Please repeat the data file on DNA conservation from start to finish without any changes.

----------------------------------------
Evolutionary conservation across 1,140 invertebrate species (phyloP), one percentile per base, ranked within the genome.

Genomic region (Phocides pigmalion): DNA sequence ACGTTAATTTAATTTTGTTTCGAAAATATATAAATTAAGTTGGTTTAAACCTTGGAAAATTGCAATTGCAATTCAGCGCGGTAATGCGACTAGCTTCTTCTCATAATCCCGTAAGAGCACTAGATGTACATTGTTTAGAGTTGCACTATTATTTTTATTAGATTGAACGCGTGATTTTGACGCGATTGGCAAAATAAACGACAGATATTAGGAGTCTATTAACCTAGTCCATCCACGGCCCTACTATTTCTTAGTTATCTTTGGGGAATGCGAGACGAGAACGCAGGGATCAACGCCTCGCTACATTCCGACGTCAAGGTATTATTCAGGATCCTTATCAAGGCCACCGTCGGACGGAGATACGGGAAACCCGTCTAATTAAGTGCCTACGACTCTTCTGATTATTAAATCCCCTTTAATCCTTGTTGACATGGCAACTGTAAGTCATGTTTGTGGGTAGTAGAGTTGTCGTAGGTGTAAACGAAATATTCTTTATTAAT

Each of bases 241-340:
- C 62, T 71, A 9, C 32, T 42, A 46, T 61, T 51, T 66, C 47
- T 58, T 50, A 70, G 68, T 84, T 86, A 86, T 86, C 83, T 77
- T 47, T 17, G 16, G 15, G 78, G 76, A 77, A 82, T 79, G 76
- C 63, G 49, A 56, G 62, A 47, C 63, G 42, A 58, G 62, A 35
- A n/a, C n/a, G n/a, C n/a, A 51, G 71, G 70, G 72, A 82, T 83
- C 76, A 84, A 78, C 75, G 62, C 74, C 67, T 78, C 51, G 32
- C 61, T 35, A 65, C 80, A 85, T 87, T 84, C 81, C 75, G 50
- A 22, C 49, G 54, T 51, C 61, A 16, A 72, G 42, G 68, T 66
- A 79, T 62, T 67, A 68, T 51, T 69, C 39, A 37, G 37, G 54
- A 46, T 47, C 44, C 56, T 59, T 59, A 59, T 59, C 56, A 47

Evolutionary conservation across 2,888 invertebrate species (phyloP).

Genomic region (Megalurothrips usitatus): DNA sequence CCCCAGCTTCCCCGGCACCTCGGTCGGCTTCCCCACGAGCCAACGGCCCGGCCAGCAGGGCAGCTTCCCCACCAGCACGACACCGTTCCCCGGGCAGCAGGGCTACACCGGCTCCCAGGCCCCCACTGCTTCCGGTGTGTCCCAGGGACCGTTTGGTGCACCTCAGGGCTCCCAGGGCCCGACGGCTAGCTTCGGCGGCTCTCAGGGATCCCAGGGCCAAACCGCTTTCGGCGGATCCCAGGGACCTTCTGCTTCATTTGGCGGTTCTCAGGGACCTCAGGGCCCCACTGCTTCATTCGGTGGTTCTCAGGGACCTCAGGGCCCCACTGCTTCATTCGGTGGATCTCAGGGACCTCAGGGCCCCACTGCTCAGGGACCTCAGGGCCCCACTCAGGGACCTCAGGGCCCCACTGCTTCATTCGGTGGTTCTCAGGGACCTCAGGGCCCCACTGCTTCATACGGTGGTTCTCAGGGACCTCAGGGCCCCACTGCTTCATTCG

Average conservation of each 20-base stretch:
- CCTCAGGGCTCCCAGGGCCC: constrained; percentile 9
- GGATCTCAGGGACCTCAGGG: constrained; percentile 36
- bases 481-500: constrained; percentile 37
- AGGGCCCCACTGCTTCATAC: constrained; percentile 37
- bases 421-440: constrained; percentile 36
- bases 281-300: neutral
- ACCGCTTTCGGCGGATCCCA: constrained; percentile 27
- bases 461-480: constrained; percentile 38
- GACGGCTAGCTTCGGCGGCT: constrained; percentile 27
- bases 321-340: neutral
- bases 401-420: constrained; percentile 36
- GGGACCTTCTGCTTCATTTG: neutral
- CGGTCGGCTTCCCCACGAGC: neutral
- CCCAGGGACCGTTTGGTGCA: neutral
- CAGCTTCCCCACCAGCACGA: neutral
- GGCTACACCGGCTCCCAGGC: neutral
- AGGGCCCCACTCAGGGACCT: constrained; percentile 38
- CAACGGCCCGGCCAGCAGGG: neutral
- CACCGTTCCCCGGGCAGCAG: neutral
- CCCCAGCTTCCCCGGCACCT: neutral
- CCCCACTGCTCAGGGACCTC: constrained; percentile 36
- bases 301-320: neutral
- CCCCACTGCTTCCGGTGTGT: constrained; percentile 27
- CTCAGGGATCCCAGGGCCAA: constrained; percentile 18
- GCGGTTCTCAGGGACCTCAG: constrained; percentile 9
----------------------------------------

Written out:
Evolutionary conservation across 1,140 invertebrate species (phyloP), one percentile per base, ranked within the genome.

Genomic region (Phocides pigmalion): DNA sequence ACGTTAATTTAATTTTGTTTCGAAAATATATAAATTAAGTTGGTTTAAACCTTGGAAAATTGCAATTGCAATTCAGCGCGGTAATGCGACTAGCTTCTTCTCATAATCCCGTAAGAGCACTAGATGTACATTGTTTAGAGTTGCACTATTATTTTTATTAGATTGAACGCGTGATTTTGACGCGATTGGCAAAATAAACGACAGATATTAGGAGTCTATTAACCTAGTCCATCCACGGCCCTACTATTTCTTAGTTATCTTTGGGGAATGCGAGACGAGAACGCAGGGATCAACGCCTCGCTACATTCCGACGTCAAGGTATTATTCAGGATCCTTATCAAGGCCACCGTCGGACGGAGATACGGGAAACCCGTCTAATTAAGTGCCTACGACTCTTCTGATTATTAAATCCCCTTTAATCCTTGTTGACATGGCAACTGTAAGTCATGTTTGTGGGTAGTAGAGTTGTCGTAGGTGTAAACGAAATATTCTTTATTAAT

Each of bases 241-340:
- C 62, T 71, A 9, C 32, T 42, A 46, T 61, T 51, T 66, C 47
- T 58, T 50, A 70, G 68, T 84, T 86, A 86, T 86, C 83, T 77
- T 47, T 17, G 16, G 15, G 78, G 76, A 77, A 82, T 79, G 76
- C 63, G 49, A 56, G 62, A 47, C 63, G 42, A 58, G 62, A 35
- A n/a, C n/a, G n/a, C n/a, A 51, G 71, G 70, G 72, A 82, T 83
- C 76, A 84, A 78, C 75, G 62, C 74, C 67, T 78, C 51, G 32
- C 61, T 35, A 65, C 80, A 85, T 87, T 84, C 81, C 75, G 50
- A 22, C 49, G 54, T 51, C 61, A 16, A 72, G 42, G 68, T 66
- A 79, T 62, T 67, A 68, T 51, T 69, C 39, A 37, G 37, G 54
- A 46, T 47, C 44, C 56, T 59, T 59, A 59, T 59, C 56, A 47

Evolutionary conservation across 2,888 invertebrate species (phyloP).

Genomic region (Megalurothrips usitatus): DNA sequence CCCCAGCTTCCCCGGCACCTCGGTCGGCTTCCCCACGAGCCAACGGCCCGGCCAGCAGGGCAGCTTCCCCACCAGCACGACACCGTTCCCCGGGCAGCAGGGCTACACCGGCTCCCAGGCCCCCACTGCTTCCGGTGTGTCCCAGGGACCGTTTGGTGCACCTCAGGGCTCCCAGGGCCCGACGGCTAGCTTCGGCGGCTCTCAGGGATCCCAGGGCCAAACCGCTTTCGGCGGATCCCAGGGACCTTCTGCTTCATTTGGCGGTTCTCAGGGACCTCAGGGCCCCACTGCTTCATTCGGTGGTTCTCAGGGACCTCAGGGCCCCACTGCTTCATTCGGTGGATCTCAGGGACCTCAGGGCCCCACTGCTCAGGGACCTCAGGGCCCCACTCAGGGACCTCAGGGCCCCACTGCTTCATTCGGTGGTTCTCAGGGACCTCAGGGCCCCACTGCTTCATACGGTGGTTCTCAGGGACCTCAGGGCCCCACTGCTTCATTCG

Average conservation of each 20-base stretch:
- CCTCAGGGCTCCCAGGGCCC: constrained; percentile 9
- GGATCTCAGGGACCTCAGGG: constrained; percentile 36
- bases 481-500: constrained; percentile 37
- AGGGCCCCACTGCTTCATAC: constrained; percentile 37
- bases 421-440: constrained; percentile 36
- bases 281-300: neutral
- ACCGCTTTCGGCGGATCCCA: constrained; percentile 27
- bases 461-480: constrained; percentile 38
- GACGGCTAGCTTCGGCGGCT: constrained; percentile 27
- bases 321-340: neutral
- bases 401-420: constrained; percentile 36
- GGGACCTTCTGCTTCATTTG: neutral
- CGGTCGGCTTCCCCACGAGC: neutral
- CCCAGGGACCGTTTGGTGCA: neutral
- CAGCTTCCCCACCAGCACGA: neutral
- GGCTACACCGGCTCCCAGGC: neutral
- AGGGCCCCACTCAGGGACCT: constrained; percentile 38
- CAACGGCCCGGCCAGCAGGG: neutral
- CACCGTTCCCCGGGCAGCAG: neutral
- CCCCAGCTTCCCCGGCACCT: neutral
- CCCCACTGCTCAGGGACCTC: constrained; percentile 36
- bases 301-320: neutral
- CCCCACTGCTTCCGGTGTGT: constrained; percentile 27
- CTCAGGGATCCCAGGGCCAA: constrained; percentile 18
- GCGGTTCTCAGGGACCTCAG: constrained; percentile 9